Magazine article African Business

World Cup Opening for Durban's King Shaka International Airport: After a 50-Year Battle with Successive Governments, Durban's New Ultra-Hi-Tech Airport Has Opened in Time to Welcome World Cup Visitors

Magazine article African Business

World Cup Opening for Durban's King Shaka International Airport: After a 50-Year Battle with Successive Governments, Durban's New Ultra-Hi-Tech Airport Has Opened in Time to Welcome World Cup Visitors

Article excerpt

Way out in the emerald-green and seemingly endless sugar-cane fields of northern Zululand, in South Africa's KwaZulu-Natal province, a new airport has suddenly appeared. Although it sprawls over 2,000ha of land and is as modern and as technically advanced as any in the world today, it blends comfortably with its rustic, verdant surroundings, and the Indian Ocean not far away.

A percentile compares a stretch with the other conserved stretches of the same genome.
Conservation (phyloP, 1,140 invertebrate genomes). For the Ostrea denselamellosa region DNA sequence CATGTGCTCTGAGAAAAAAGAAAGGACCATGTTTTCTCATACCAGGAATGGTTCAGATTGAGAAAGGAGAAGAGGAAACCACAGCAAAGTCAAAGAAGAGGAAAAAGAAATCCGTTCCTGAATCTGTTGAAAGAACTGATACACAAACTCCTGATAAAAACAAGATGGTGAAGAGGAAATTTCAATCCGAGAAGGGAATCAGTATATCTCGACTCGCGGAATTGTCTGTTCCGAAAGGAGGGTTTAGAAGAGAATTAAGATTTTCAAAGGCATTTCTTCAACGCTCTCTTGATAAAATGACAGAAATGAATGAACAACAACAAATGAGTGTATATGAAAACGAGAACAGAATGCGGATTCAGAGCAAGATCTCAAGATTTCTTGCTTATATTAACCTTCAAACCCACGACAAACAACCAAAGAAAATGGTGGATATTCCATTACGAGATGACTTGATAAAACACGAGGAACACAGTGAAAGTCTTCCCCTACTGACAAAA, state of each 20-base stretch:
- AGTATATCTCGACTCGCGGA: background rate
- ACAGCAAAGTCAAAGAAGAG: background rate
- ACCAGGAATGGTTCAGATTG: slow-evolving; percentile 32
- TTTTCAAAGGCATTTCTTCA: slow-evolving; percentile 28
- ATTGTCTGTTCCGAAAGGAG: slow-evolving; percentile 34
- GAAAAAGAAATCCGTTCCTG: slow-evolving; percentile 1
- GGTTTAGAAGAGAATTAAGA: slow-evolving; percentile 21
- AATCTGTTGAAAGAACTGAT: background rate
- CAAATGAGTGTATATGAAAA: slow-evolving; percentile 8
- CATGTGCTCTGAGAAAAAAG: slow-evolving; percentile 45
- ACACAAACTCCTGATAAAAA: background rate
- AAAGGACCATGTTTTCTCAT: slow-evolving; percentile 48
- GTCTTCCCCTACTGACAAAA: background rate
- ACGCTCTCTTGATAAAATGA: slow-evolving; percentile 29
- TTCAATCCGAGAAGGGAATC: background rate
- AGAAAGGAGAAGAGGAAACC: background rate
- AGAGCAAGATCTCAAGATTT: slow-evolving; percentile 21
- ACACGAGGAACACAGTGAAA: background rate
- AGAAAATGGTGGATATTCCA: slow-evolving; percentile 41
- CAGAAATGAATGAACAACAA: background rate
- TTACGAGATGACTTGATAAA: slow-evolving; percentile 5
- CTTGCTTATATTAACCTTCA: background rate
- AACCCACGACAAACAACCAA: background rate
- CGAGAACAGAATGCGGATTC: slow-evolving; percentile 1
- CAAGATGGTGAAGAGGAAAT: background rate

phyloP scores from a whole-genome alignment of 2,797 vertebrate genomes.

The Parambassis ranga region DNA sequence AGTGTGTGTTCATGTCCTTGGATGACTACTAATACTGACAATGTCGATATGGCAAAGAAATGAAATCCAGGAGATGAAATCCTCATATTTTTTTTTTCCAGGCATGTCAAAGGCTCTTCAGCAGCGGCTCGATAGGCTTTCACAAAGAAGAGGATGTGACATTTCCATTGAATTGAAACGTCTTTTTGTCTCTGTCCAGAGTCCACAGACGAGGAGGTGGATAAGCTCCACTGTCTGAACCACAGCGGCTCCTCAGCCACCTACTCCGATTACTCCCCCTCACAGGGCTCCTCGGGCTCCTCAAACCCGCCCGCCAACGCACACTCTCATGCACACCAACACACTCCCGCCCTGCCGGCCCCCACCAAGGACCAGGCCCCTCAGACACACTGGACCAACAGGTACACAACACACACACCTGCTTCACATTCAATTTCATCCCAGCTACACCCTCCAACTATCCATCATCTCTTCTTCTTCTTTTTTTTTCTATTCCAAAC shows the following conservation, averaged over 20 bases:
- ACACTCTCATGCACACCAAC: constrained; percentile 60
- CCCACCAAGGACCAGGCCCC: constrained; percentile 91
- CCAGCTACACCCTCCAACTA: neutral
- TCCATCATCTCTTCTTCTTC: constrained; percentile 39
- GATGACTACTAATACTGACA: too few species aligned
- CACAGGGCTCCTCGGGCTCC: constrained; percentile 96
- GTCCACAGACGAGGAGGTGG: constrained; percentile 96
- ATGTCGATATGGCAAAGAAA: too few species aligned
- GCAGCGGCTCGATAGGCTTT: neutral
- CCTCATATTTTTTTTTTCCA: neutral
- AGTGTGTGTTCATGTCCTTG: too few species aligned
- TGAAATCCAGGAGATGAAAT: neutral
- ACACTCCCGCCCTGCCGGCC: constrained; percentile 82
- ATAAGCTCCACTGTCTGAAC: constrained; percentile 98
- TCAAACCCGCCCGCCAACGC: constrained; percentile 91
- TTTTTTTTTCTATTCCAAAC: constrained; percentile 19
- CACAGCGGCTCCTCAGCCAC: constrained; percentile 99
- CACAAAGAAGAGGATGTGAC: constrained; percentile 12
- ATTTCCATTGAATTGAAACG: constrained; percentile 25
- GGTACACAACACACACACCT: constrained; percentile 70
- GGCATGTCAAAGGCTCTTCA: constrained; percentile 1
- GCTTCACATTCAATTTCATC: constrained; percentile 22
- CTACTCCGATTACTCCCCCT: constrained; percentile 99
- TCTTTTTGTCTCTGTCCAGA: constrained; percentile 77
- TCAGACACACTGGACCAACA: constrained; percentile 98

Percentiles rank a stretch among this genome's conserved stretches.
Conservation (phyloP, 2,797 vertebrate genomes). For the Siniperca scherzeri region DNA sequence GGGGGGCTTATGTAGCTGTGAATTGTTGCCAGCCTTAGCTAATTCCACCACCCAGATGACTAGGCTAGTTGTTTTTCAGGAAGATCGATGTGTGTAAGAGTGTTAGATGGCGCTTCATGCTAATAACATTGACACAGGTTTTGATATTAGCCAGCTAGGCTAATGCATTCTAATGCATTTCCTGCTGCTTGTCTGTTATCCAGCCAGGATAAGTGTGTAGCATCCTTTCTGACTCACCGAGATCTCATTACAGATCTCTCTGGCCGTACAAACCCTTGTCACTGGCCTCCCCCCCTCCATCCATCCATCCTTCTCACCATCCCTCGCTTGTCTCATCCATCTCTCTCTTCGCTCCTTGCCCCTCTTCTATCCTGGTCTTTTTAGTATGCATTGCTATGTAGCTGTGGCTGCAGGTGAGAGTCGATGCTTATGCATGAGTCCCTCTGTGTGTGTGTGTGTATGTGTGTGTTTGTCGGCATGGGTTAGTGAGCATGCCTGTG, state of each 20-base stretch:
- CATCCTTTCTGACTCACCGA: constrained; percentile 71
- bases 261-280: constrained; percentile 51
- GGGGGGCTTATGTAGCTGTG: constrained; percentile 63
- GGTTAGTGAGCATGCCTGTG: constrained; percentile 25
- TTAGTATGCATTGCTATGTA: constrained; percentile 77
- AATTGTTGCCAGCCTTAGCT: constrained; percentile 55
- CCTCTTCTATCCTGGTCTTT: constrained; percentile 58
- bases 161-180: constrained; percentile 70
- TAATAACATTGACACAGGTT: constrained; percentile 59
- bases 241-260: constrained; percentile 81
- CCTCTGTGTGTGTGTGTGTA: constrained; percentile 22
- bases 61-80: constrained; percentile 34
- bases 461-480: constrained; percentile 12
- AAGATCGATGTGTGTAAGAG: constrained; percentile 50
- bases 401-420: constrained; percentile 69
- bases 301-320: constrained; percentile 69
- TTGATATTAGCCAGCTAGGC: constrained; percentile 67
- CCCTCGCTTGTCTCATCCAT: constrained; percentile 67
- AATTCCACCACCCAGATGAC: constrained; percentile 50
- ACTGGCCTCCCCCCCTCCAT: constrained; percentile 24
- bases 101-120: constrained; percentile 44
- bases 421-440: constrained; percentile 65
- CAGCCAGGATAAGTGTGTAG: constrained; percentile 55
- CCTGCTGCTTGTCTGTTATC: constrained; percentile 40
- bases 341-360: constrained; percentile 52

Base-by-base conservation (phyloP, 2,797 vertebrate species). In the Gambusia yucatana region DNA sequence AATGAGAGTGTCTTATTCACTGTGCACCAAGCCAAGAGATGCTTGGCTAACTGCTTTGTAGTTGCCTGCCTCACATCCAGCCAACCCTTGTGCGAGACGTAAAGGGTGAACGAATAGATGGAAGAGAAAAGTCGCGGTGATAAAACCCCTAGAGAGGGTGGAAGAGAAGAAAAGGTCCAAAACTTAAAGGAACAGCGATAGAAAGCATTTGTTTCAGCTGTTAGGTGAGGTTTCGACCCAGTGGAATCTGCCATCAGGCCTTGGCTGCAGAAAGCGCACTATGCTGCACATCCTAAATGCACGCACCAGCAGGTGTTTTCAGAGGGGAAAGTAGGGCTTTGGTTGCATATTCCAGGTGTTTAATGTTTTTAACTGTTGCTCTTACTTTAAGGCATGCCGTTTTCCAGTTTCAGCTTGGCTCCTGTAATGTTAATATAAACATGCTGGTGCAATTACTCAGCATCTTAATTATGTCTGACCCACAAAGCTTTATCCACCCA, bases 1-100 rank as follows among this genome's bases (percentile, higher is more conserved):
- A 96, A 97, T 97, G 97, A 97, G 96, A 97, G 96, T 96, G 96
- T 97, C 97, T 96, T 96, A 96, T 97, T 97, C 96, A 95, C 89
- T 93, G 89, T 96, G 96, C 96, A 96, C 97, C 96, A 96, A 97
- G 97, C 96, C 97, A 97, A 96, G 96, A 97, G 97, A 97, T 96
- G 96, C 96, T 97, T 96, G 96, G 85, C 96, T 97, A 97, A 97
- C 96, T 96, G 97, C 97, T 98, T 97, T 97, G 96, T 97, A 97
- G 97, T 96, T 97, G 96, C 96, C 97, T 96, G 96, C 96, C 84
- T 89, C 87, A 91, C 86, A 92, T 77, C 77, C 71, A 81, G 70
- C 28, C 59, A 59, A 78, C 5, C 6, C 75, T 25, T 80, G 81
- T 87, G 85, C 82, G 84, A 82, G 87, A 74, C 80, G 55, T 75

The terminal buildings are low slung and aesthetically at ease with the province's green and pleasant landscape, realm of the Zulu warrior and the greatest of them all, the legendary King Shaka, after whom the new airport is named.

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At 50km distance from Durban, the city it serves, more than one resident has remarked, somewhat wryly, that city planners "have certainly allowed for expansion". But Durban airport, in South Africa's fastest-expanding city, had outgrown its suburban location, squeezed in between the harbour and the central business district, and needed room to flex its muscles.

The irony of the R10bn ($1.7bn) King Shaka International is that although it was constructed in a record 24 months, it first appeared on architects' drawing boards over half a century ago when the need for a new airport for Durban became pressing.

Eventually King Shaka's opponents caved in, in the face of Johannesburg airport's choked runways and access roads, national clamour for an alternative air traffic hub and, of course, the impending swarm of incoming passenger jets for the 2010 soccer World Cup.

Why did it take so long?

The story has it that Durban's new airport took over 50 years to get the nod because mighty Johannesburg was afraid it might be usurped as the hub for international air traffic. Durban's new airport was an inevitability and the focus is now on how South Africa's air industry will develop in the short to medium term. …

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